Rio’s Olympic organizers promised there’d be no white elephants after the crowds and athletes went home. Unfortunately, six months later there’s a herd charging through Brazil’s run-down second city.
From the dead grass at the world famous Maracana stadium to the unsold apartments in the 31 towers of the athletes’ Village that were meant to become a new luxury neighborhood, you don’t have to look far to see the unfulfilled promises of South America’s first Olympic Games.
Even a year before the Games started, a top official in the mayor’s office, Pedro Paulo, promised: “We will leave no white elephants.” Right before the August 21 closing ceremony, then mayor Eduardo Paes repeated the assurance.
City and sports officials point to a new metro line and bus network as lasting achievements. The transport system in often chaotic Rio was badly in need of help and these costly infrastructure projects are widely seen as a success.
But the Olympic Park, partly built on land formerly occupied by a deeply rooted local community, is in a state of eerie abandonment.
Open to the public only on weekends, the vast area where swimming, gymnastics, basketball and other popular competitions took place sees few visitors.
Construction equipment is scattered about, former rows of seats are piled up, and sewage holes are left half-uncovered.
As for the Olympic swimming warm-up pool, where just half a year ago Michael Phelps prepared to raise his medal tally to an Olympic record of 28, it’s now a dank, mosquito-filled hole.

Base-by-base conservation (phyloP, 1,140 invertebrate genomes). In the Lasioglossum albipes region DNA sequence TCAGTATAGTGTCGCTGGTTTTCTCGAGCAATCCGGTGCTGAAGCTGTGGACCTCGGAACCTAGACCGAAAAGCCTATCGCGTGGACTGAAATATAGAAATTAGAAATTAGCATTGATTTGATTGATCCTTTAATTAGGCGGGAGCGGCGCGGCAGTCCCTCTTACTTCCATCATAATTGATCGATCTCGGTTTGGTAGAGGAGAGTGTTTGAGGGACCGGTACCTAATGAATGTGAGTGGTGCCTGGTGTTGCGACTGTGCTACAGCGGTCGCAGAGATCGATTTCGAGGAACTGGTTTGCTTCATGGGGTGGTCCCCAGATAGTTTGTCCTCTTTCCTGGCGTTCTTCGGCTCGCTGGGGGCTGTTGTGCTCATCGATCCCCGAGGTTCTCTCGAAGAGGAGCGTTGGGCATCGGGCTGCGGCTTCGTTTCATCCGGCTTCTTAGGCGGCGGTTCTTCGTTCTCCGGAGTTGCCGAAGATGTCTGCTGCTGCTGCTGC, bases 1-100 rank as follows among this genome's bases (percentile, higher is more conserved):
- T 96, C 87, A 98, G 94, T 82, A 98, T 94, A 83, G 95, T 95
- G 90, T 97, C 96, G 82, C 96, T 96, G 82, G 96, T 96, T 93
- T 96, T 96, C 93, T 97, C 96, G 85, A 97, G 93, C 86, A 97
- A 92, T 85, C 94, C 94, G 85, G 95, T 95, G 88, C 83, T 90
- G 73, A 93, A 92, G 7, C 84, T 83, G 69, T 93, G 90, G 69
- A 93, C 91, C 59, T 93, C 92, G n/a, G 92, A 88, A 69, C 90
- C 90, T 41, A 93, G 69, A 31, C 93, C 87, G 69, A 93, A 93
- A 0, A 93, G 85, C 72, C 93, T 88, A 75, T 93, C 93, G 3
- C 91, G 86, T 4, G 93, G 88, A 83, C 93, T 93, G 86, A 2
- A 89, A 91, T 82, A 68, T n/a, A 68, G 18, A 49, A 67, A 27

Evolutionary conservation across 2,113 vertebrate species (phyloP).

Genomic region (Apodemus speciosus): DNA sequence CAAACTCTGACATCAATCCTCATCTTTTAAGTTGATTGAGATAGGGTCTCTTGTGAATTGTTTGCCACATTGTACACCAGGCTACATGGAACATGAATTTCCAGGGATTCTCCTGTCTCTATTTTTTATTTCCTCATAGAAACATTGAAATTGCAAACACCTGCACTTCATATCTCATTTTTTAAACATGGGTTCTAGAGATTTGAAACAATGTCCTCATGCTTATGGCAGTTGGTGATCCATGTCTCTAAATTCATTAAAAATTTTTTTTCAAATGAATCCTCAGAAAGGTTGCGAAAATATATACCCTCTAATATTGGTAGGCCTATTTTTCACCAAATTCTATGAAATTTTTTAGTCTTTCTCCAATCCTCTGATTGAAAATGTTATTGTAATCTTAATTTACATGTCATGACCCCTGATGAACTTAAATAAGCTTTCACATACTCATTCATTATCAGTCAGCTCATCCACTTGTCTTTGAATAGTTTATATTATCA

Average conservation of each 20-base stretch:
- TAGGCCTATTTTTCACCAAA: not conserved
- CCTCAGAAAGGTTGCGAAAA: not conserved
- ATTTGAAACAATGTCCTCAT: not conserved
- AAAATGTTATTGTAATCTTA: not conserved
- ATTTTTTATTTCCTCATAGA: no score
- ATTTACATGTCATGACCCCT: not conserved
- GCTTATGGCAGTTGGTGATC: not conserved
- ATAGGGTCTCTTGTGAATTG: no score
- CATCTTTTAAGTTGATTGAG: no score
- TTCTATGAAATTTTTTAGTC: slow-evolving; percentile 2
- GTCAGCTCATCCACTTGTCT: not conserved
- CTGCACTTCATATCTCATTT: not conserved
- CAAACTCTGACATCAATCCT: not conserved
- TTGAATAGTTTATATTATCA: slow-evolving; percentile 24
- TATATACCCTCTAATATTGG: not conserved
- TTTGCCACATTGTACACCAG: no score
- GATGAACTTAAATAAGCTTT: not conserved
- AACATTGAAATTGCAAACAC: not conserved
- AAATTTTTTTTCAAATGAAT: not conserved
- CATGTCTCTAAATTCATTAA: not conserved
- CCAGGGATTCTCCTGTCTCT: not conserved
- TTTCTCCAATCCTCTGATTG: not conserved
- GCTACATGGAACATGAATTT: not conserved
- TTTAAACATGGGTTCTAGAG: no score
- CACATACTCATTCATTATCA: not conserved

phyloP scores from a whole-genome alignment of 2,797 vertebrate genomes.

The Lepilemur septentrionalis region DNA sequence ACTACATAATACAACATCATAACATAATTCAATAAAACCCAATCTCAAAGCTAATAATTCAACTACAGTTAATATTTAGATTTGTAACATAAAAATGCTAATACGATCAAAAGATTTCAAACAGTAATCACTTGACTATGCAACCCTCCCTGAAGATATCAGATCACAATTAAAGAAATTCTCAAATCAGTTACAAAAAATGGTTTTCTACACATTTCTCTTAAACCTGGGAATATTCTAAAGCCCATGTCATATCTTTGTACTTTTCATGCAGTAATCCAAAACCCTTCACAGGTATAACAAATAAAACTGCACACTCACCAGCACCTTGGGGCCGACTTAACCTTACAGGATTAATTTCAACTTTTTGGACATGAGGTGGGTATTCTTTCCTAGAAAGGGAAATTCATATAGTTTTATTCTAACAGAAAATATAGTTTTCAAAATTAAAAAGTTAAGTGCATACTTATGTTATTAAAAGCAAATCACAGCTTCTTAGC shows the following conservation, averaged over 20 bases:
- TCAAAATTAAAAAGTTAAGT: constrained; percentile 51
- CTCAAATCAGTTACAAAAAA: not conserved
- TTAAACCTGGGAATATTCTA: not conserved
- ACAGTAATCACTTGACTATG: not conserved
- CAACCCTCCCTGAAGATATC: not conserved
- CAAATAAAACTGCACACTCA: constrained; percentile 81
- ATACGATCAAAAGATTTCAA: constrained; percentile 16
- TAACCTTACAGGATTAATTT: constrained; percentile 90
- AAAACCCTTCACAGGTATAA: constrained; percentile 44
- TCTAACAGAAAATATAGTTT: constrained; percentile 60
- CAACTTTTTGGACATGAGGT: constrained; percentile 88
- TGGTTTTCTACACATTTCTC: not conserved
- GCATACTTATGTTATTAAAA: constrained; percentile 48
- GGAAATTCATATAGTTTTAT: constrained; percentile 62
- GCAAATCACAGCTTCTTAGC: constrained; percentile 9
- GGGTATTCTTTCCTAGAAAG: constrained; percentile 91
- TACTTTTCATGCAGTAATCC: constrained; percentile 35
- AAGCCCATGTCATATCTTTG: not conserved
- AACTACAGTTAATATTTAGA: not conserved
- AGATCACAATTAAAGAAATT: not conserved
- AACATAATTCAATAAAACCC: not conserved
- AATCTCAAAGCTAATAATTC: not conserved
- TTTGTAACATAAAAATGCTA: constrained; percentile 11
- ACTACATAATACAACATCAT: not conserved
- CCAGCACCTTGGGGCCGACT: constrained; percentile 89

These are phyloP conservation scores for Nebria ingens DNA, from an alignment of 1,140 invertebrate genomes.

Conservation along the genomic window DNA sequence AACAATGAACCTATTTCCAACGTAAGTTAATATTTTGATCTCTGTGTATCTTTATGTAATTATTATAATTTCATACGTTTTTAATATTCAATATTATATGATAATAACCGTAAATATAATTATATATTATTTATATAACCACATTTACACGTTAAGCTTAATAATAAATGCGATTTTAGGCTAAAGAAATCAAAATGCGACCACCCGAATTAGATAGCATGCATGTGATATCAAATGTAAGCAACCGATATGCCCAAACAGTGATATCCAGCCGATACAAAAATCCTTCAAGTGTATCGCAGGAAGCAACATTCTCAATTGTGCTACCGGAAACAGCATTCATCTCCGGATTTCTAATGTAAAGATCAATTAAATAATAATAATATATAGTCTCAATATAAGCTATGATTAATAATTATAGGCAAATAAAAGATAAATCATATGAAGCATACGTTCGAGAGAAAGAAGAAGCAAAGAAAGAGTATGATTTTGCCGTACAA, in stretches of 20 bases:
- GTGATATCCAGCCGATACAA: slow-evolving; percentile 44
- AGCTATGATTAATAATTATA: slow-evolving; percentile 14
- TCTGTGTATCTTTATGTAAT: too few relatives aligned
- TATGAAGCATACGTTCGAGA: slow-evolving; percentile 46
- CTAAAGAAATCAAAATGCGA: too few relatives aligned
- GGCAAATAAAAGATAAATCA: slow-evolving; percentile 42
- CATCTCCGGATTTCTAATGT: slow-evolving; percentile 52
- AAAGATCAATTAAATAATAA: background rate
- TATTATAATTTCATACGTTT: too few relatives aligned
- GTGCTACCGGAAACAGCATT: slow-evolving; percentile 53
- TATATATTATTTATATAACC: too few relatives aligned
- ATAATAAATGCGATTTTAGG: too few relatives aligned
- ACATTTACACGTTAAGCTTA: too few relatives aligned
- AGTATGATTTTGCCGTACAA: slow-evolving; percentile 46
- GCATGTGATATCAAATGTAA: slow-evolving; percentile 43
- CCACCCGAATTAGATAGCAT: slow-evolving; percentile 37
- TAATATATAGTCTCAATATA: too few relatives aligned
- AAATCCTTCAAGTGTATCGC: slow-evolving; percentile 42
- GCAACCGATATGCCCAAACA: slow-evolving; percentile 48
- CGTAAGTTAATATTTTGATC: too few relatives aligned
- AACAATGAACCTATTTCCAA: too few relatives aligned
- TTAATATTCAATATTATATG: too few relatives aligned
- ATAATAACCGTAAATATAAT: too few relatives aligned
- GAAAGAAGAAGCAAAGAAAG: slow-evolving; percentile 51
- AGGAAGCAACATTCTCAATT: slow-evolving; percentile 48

No summer swimming
One of the most popular sporting legacies promised was to turn the Deodoro canoe slalom course into a giant swimming pool. This was sure to be popular with the poor residents of northern Rio during the city’s scorching summers.
But instead the park is closed. And although the mayor’s office says “everything is being done to reopen it as soon as possible,” few are holding their breath.
At the base of Rio’s problems is uncertainty over who will even run the installations. The Olympic Park was expected to go into the hands of a private management company, but no one was interested. So the Brazilian sports ministry had to take over.
The Arena of the Future was meant to be broken up and transformed into four schools — another bright idea in the optimistic legacy plans. However, this has not happened and the new mayor, elected after the Olympics, says more time is needed to check the budget.
“As a citizen, I’m very worried. I’ve learned not to trust politicians. If these schools don’t get built it will be a true fiasco,” Gustavo Martins, the project’s original architect, said.
Other installations are meant to be turned over for use as high level sporting centers, but that also has yet to take place.
“We’re going to have a meeting with the sports ministry next week and we hope to be able to use these installations in the second quarter,” said Agberto Guimaraes, executive director at the Brazilian Olympic Committee.
Arguably the biggest legacy promise was dramatically reducing pollution in Guanabara Bay, the sewage-infested bay where sailing events took place. Brazilian officials initially promised to cut out 80 percent of the untreated sewage pouring into the waterway.
That didn’t come close to happening and now that the media attention has largely ended, there are doubts about the future of even tentative efforts to reduce the sewage and garbage. After the Games ended, officials predicted that 25 years would be needed to do the job properly and even then only if there were huge private investment.
The brightest spot is in transport, with a metro line extension connecting the western neighborhoods of Barra da Tijuca to the tourist-friendly south of Rio.
A once dirty and abandoned harbor zone was given a huge makeover, where the Museum of Tomorrow and the AquaRio aquarium have proved hits. However, Brazil’s recession has put a stop to plans for further development.
“Rio’s legacy plan is good,” said Christophe Dubi, the International Olympic Committee’s executive director. “But it has to be carried out.”